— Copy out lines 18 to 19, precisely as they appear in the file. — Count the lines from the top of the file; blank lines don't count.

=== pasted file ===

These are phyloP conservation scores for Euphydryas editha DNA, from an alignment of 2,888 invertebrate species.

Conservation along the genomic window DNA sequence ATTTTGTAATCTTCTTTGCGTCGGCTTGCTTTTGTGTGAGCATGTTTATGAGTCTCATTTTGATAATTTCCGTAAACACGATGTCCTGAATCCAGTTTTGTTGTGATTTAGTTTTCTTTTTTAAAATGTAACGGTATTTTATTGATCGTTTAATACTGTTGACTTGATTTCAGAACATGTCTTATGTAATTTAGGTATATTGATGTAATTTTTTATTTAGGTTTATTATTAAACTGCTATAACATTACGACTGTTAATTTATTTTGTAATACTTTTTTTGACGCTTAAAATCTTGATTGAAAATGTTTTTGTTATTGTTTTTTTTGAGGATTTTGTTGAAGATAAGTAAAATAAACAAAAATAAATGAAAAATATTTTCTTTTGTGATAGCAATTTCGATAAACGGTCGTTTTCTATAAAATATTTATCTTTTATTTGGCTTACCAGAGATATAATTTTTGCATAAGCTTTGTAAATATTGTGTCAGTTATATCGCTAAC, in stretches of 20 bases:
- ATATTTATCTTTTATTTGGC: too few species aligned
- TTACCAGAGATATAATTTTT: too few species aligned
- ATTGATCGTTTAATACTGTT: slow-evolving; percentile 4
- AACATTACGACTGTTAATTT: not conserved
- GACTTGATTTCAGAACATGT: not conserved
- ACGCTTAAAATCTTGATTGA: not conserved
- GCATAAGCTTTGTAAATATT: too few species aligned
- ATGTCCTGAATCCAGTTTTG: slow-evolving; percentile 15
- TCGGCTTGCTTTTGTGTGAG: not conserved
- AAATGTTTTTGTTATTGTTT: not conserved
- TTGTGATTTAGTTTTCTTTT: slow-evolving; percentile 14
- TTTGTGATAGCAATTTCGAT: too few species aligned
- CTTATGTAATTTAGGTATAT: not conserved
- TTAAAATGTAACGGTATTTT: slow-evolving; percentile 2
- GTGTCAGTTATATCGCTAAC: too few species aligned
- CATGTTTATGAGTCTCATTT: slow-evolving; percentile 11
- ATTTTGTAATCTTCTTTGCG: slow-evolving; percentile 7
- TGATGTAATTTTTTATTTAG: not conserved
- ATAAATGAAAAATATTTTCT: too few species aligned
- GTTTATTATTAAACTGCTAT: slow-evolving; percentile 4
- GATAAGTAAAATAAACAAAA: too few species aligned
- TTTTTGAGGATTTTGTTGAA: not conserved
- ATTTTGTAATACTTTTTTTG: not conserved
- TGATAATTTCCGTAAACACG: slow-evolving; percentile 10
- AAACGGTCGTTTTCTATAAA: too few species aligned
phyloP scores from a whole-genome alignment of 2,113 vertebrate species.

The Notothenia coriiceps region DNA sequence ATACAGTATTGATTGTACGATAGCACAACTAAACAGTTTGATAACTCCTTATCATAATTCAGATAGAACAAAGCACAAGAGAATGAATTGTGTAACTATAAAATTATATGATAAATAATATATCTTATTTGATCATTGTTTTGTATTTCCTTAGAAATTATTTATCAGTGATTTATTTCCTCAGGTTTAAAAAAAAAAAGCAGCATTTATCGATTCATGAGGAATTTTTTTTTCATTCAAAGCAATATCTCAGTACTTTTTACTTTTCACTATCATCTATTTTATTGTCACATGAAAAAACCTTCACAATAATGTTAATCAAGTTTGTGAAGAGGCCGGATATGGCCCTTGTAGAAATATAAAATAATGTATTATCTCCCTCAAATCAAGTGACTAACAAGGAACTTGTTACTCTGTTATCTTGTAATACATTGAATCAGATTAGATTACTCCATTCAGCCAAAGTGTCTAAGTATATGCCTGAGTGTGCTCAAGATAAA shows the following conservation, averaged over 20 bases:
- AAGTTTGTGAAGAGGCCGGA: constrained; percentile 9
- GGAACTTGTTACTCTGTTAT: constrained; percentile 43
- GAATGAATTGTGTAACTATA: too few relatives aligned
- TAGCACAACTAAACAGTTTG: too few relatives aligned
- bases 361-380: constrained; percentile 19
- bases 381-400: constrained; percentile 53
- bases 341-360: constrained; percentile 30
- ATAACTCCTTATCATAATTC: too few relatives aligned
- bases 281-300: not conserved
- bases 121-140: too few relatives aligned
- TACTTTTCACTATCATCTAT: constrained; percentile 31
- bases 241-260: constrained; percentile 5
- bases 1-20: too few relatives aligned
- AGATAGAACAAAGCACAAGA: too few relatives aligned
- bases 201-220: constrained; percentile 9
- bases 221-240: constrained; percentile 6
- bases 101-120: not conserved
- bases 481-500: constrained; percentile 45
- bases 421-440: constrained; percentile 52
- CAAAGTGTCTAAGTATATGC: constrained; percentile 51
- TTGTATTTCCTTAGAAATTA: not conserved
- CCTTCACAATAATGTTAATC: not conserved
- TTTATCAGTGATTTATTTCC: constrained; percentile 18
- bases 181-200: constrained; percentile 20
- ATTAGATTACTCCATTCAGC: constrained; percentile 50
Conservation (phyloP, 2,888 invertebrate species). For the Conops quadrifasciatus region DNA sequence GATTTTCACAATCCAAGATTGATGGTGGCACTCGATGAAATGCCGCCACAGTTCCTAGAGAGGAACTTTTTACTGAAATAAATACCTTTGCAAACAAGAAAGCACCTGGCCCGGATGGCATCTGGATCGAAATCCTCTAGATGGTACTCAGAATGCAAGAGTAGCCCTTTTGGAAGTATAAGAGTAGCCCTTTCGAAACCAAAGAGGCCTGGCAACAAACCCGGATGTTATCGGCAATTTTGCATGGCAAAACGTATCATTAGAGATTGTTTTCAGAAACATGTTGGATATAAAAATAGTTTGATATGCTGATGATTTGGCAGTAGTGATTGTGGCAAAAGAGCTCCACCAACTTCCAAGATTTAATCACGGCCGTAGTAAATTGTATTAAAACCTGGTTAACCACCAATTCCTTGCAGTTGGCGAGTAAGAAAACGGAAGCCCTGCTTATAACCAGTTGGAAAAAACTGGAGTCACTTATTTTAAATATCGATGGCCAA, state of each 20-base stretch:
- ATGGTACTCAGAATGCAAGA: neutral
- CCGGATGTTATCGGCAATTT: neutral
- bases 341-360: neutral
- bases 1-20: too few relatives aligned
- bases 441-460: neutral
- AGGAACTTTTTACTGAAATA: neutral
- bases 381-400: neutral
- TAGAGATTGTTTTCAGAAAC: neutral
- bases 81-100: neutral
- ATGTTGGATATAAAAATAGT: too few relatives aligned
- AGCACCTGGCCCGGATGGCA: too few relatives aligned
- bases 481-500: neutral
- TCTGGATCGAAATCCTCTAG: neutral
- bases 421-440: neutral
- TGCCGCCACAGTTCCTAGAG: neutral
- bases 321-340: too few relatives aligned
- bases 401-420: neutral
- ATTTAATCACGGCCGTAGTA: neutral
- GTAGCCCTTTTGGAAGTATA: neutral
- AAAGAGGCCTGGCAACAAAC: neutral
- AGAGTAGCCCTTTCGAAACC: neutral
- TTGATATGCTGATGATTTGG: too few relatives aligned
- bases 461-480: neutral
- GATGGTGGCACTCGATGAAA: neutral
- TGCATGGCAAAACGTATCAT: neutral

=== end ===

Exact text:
- CATGTTTATGAGTCTCATTT: slow-evolving; percentile 11
- ATTTTGTAATCTTCTTTGCG: slow-evolving; percentile 7